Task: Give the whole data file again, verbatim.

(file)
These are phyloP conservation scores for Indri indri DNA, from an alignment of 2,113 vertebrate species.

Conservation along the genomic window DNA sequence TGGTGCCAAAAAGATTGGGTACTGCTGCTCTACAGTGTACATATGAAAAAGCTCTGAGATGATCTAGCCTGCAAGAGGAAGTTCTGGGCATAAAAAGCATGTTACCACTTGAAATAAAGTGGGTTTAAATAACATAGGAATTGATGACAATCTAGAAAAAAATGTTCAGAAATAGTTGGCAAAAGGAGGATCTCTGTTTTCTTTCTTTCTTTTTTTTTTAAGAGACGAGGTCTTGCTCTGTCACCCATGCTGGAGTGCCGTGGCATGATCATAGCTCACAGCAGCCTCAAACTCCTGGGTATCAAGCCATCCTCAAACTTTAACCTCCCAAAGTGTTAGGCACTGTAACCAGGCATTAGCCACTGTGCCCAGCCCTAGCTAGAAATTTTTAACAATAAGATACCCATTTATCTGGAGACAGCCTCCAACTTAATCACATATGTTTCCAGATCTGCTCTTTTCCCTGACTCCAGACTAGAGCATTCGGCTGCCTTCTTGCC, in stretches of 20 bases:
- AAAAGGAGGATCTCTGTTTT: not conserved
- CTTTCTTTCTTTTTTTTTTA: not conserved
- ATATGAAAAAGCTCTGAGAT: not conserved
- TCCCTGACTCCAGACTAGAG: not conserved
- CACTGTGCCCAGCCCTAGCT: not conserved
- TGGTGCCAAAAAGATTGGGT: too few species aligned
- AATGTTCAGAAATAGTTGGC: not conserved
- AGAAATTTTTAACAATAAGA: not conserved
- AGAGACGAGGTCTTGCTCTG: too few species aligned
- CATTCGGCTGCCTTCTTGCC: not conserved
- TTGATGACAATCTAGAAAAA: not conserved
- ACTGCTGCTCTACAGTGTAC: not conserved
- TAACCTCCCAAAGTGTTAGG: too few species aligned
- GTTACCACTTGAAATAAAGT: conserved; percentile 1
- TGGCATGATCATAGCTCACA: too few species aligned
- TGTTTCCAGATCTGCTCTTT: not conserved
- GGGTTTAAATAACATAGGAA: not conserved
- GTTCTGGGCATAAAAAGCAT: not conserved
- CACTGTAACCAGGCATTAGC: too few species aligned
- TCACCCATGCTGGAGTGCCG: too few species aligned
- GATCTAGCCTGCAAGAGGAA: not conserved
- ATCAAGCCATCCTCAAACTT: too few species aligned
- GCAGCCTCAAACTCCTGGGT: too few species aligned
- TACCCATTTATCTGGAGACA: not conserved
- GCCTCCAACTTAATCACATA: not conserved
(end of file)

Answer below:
These are phyloP conservation scores for Indri indri DNA, from an alignment of 2,113 vertebrate species.

Conservation along the genomic window DNA sequence TGGTGCCAAAAAGATTGGGTACTGCTGCTCTACAGTGTACATATGAAAAAGCTCTGAGATGATCTAGCCTGCAAGAGGAAGTTCTGGGCATAAAAAGCATGTTACCACTTGAAATAAAGTGGGTTTAAATAACATAGGAATTGATGACAATCTAGAAAAAAATGTTCAGAAATAGTTGGCAAAAGGAGGATCTCTGTTTTCTTTCTTTCTTTTTTTTTTAAGAGACGAGGTCTTGCTCTGTCACCCATGCTGGAGTGCCGTGGCATGATCATAGCTCACAGCAGCCTCAAACTCCTGGGTATCAAGCCATCCTCAAACTTTAACCTCCCAAAGTGTTAGGCACTGTAACCAGGCATTAGCCACTGTGCCCAGCCCTAGCTAGAAATTTTTAACAATAAGATACCCATTTATCTGGAGACAGCCTCCAACTTAATCACATATGTTTCCAGATCTGCTCTTTTCCCTGACTCCAGACTAGAGCATTCGGCTGCCTTCTTGCC, in stretches of 20 bases:
- AAAAGGAGGATCTCTGTTTT: not conserved
- CTTTCTTTCTTTTTTTTTTA: not conserved
- ATATGAAAAAGCTCTGAGAT: not conserved
- TCCCTGACTCCAGACTAGAG: not conserved
- CACTGTGCCCAGCCCTAGCT: not conserved
- TGGTGCCAAAAAGATTGGGT: too few species aligned
- AATGTTCAGAAATAGTTGGC: not conserved
- AGAAATTTTTAACAATAAGA: not conserved
- AGAGACGAGGTCTTGCTCTG: too few species aligned
- CATTCGGCTGCCTTCTTGCC: not conserved
- TTGATGACAATCTAGAAAAA: not conserved
- ACTGCTGCTCTACAGTGTAC: not conserved
- TAACCTCCCAAAGTGTTAGG: too few species aligned
- GTTACCACTTGAAATAAAGT: conserved; percentile 1
- TGGCATGATCATAGCTCACA: too few species aligned
- TGTTTCCAGATCTGCTCTTT: not conserved
- GGGTTTAAATAACATAGGAA: not conserved
- GTTCTGGGCATAAAAAGCAT: not conserved
- CACTGTAACCAGGCATTAGC: too few species aligned
- TCACCCATGCTGGAGTGCCG: too few species aligned
- GATCTAGCCTGCAAGAGGAA: not conserved
- ATCAAGCCATCCTCAAACTT: too few species aligned
- GCAGCCTCAAACTCCTGGGT: too few species aligned
- TACCCATTTATCTGGAGACA: not conserved
- GCCTCCAACTTAATCACATA: not conserved